Wednesday, June 27, 2012

Anyone else game?

One of our group, Steve Barney, was so convinced and moved by our last book that he has taken Peter Singer up on his invitation to do something concrete to help create a "culture of giving."  Below is his pledge to give more to save lives, at some cost to his own enjoyment.  And he has invited us to ask from time to time how he's doing!  Thank you, Steve, for giving us an example.

I PLEDGE . . . that I will make a matching donation, approximately equal to the amount that I spend on nonessential luxury items over the remainder of this year, to an organization, or organizations, helping people throughout the world who live in extreme poverty by giving it to GiveWell ( for the sole purpose of re-granting it to some of their top charities, according to their next round of charity evaluation research, without using any of it for their own operating expenses.

Steve Barney
Oshkosh, WI
June 23, 2012

PS: By making this pledge public, I hope that I am, in my own small way, "creating a culture of giving" (title of chapter 5):

"The most important reason for pledging is that by doing so you help to change the culture of giving."...
--The Life You Can Save --

This is my self-imposed luxury or consumption tax, similar to one described in Singer’s book:

"Israel Shenker, founder and CEO of the Philadelphia-based real estate firm ISS Development, is happy to tell others about his standard. He matches everything he spends on discretionary items—vacations, a luxury car, a larger house than he needs—with a charitable donation of the same amount." ...
"Shenker’s standard is a self-imposed consumption tax—if you spend extravagantly, you will also be giving substantially. But much will depend on how strictly the category of "discretionary item" is interpreted: Remember that bottle of water. On the other hand, a consumption-related standard allows those who are reinvesting their income productively to live modestly and continue to do so. The very rich, though, should go beyond merely matching their philanthropy to their consumption."...  (The Life You Can Save, p. 160-161)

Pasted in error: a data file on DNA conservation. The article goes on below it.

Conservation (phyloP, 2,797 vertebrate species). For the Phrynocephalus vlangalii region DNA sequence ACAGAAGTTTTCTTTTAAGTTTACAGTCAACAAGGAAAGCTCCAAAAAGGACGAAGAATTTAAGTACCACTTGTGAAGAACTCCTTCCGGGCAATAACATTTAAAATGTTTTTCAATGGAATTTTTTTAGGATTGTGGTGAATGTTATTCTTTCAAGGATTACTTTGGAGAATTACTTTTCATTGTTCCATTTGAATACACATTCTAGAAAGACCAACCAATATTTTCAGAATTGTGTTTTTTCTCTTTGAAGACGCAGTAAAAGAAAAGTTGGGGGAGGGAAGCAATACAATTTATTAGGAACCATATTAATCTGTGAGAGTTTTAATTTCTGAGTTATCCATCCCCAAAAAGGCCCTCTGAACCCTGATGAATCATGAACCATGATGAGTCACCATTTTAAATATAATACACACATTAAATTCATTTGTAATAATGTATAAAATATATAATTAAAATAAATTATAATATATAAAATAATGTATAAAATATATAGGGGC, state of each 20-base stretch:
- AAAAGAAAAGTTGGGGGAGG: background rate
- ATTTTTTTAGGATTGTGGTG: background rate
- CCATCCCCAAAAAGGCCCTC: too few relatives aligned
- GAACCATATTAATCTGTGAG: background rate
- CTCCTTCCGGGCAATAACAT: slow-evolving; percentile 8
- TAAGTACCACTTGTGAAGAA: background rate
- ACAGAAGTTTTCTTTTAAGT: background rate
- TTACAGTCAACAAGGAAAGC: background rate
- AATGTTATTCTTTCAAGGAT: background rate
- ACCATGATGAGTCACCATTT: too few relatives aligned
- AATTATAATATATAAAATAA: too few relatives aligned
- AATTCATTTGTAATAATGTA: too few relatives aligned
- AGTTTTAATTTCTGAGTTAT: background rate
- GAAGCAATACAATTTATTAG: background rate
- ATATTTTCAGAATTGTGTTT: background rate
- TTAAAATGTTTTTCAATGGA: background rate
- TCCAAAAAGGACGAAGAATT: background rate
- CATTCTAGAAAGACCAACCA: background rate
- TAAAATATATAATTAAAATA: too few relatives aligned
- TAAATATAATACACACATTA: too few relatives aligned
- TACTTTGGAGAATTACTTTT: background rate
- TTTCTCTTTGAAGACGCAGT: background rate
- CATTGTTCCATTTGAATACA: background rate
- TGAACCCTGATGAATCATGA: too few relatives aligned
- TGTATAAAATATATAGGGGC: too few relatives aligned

Thursday, June 21, 2012

Let’s Hear It For the Arts

In Singer’s Chapter Nine – Asking Too Much? – he argues that if rescuing people from dying is the greatest good – more important than anything else one could do – then all of our resources (beyond the barest necessities of sustaining our own life) should, for us to be ethical, be given to efforts that save lives.  “My argument does imply that it is wrong to spend money on those things [gourmet food, music systems] when we could instead be using the money to save people’s lives and prevent great suffering.”   Later on that page 149, after the example of buying good stereo equipment, he asks, “Can it be ethical to live that way?”  His implied answer is surely “No.”

Likewise, he says, giving to the arts is, in our world, “morally dubious.” 

Singer, of course, does not think many people will live by his argument that any expenditures beyond our basic needs should be given to help the extremely poor.  He realizes that, in fact, few of us will.  He contents himself to challenging rich people to give away a mere 5% of their income, and the rest of us perhaps 1%.  His challenge is quite modest, and achievable.